The Internet, New Media, and The Future of the Music Industry

The Internet, New Media, and The Future of the Music Industry

Musical dog in Animal Crossing wants his music to be free.While the RIAA continues to sue everyone and their mom, no really, remember this? And most record companies continue to lose sight of the direction they should be moving, there seems to be at least some hope for us die hard music fans in the future. During a keynote at the Leadership Music Digital Summit yesterday, Rio Caraeff, the executive VP of the eLabs group of Universal Music Group made some interesting points that lead me to believe the record labels might finally be wising up, but is it too late?

TechDirt reported that Caraeff’s focus seemed to be about the experience of music and not about the possession of music. With an emphasis on the idea that Universal Music Group and other labels need to start looking beyond the concept of just an album and consider the possibilities of a full experience that can update over time using things like fan participation and user-generated content. Best of all he wants it built on open standards, to avoid a situation like the Blu-ray consortium.

While I applaud Caraeff’s more positive outlook on the use of digital music and the internet I fear that record companies are simply too far behind the curve to start making an impact now. With bands like Nine Inch Nails and Radiohead already pioneering the use of the internet to sell and market their music and bands like Counting Crows who ended their eighteen year relationship with Geffen records last week to do the same I am lead to believe that while major labels will never be obsolete the future of music and music marketing now falls in the hands of the artists.

Music Artists and New Media

So many artists are embracing new media at such an astounding rate these days that’s it’s hard to believe otherwise. While Nine Inch Nails and Radiohead are at the forefront of the movement other artists like Imogen Heap are doing just as much to create the “full experience” Caraeff mentioned already. With regular video blogs and tweets chronicling the music creation and recording process Imogen Heap is showing a side of music most artists don’t share until long after a record has been released, and while video journals of the recording process are nothing new the intimate look at her work, her frustrations, and her accomplishments make for a totally different fan experience.

In addition to regular updates about the progress of her album, Imogen Heap did something even more intriguing this past December. During the event Twestival, which followed a Radiohead-esque pay what you like model, Imogen Heap and a number of other artists contributed tracks to raise money for charity. However, Imogen upped the ante by uploading only a vocal track and encouraged visitors to add their own musical interpretation and then upload the mix for others to hear.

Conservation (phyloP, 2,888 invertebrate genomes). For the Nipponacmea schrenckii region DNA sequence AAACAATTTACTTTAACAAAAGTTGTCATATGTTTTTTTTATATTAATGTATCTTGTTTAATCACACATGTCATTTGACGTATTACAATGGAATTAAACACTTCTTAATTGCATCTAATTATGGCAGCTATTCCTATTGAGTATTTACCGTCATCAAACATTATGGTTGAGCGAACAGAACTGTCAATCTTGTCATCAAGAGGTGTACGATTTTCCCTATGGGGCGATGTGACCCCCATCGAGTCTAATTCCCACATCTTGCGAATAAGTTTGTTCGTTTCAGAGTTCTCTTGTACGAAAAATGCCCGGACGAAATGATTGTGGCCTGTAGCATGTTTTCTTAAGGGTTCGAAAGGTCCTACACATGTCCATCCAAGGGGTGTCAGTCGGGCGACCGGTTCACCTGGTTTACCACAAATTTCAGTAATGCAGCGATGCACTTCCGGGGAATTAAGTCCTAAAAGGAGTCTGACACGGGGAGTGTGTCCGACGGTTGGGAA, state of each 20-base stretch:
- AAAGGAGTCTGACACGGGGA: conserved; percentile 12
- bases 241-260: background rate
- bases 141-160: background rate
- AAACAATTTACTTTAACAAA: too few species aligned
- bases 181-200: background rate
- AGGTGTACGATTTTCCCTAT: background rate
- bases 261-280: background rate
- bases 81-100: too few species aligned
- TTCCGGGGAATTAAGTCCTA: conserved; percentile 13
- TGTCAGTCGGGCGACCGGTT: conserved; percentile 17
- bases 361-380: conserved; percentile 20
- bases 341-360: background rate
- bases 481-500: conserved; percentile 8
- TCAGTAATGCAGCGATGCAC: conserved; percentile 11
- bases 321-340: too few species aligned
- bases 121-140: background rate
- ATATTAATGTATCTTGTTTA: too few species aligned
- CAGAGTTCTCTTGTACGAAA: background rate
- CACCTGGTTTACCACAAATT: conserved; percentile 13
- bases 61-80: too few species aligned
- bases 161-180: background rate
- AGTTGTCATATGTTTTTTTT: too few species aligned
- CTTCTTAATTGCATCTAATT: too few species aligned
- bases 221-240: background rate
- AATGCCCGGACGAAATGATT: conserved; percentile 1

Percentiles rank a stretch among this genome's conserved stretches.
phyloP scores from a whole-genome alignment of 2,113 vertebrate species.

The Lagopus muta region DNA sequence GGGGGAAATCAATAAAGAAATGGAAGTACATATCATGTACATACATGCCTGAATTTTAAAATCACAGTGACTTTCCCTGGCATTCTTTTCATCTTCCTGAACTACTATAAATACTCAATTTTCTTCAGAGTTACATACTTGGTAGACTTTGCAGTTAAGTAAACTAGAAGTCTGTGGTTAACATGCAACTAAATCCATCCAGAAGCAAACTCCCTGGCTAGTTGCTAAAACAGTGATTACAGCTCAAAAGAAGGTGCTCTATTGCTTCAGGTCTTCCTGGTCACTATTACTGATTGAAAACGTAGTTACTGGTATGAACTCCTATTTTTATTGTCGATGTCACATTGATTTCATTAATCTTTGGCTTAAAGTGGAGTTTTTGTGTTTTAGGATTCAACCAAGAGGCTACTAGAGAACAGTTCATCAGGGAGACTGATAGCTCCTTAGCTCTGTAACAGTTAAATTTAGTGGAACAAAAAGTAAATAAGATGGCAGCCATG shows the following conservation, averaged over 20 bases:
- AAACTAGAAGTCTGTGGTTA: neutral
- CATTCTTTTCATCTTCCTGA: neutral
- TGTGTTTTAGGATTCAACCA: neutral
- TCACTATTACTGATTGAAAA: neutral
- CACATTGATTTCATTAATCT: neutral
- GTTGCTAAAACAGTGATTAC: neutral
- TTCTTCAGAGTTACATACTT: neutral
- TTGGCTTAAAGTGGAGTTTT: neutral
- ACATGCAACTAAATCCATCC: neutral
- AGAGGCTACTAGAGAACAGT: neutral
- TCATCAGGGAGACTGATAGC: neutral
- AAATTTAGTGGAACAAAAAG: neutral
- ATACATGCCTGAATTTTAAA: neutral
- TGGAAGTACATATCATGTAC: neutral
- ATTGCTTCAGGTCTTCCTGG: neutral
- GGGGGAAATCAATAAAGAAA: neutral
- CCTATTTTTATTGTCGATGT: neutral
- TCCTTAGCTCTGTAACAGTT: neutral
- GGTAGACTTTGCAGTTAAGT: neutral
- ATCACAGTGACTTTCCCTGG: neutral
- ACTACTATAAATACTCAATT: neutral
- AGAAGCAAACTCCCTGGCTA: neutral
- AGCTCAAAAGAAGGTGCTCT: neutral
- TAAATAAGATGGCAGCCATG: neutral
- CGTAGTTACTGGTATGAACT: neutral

The Future of the Music Industry and Music Marketing

The innovation of artists and the internet is going to change the way we experience music and what’s even better, is that the record companies are not at the forefront of the movement.  More and more artists are turning to the internet to embrace fans, to interact with fans, and to spread their music to those that love it most. We are witnessing just the beginning of the future of music and music marketing as we know it today, but there are a number of artists already ahead of the curve. Here are a few of some of my favorites who are doing a great job at using the internet and new media to their advantage.

Radiohead – Introducing the pay what you like download structure, Radiohead allowed fans to download their album In Rainbows for whatever price they felt was most fair.

Nine Inch Nails – Stacking em’ deep and selling em’ cheap. Nine Inch Nails has taken the use of the internet by storm from uploading their own albums to torrent sites, to selling digital version of their albums for next to nothing, or simply giving them away. Nine Inch Nails has revolutionized the way bands promote, distribute, and sell their music online.

Imogen Heap – Using an array of new media such as Twitter, YouTube, and Facebook, Imogen Heap gives listeners an intimate look into the music creation process.

Jimmy Eat World – The band began using Twitter as an innovative way to help fans communicate about shows by using @jimmyeatworld and a concert date hashtag which allows users to follow the conversation using their favorite twitter app or via the bands tour website which hosts twitter feeds for each show.

Honorable Mention

Josh Freese – While this music veteran’s innovative marketing techniques are not limited to the internet, much of the buzz around his new album and its tiered pricing plan started there. Freese is offering his album Since 1972 for as low as $7 for a digital copy to as high as $75,000 which includes a signed CD/DVD, digital download and a number of off the wall perks, which includes Josh recording a 5 song EP about you and your life story, one of his drumsets, and taking shrooms and cruising Hollywood in Danny from TOOL’s Lamborgini.

Josh has since admitted this was a prank that was meant to bring attention to the album, but said on his site that if anyone actually purchased one of the higher tiered packages he’d honor the purchase.

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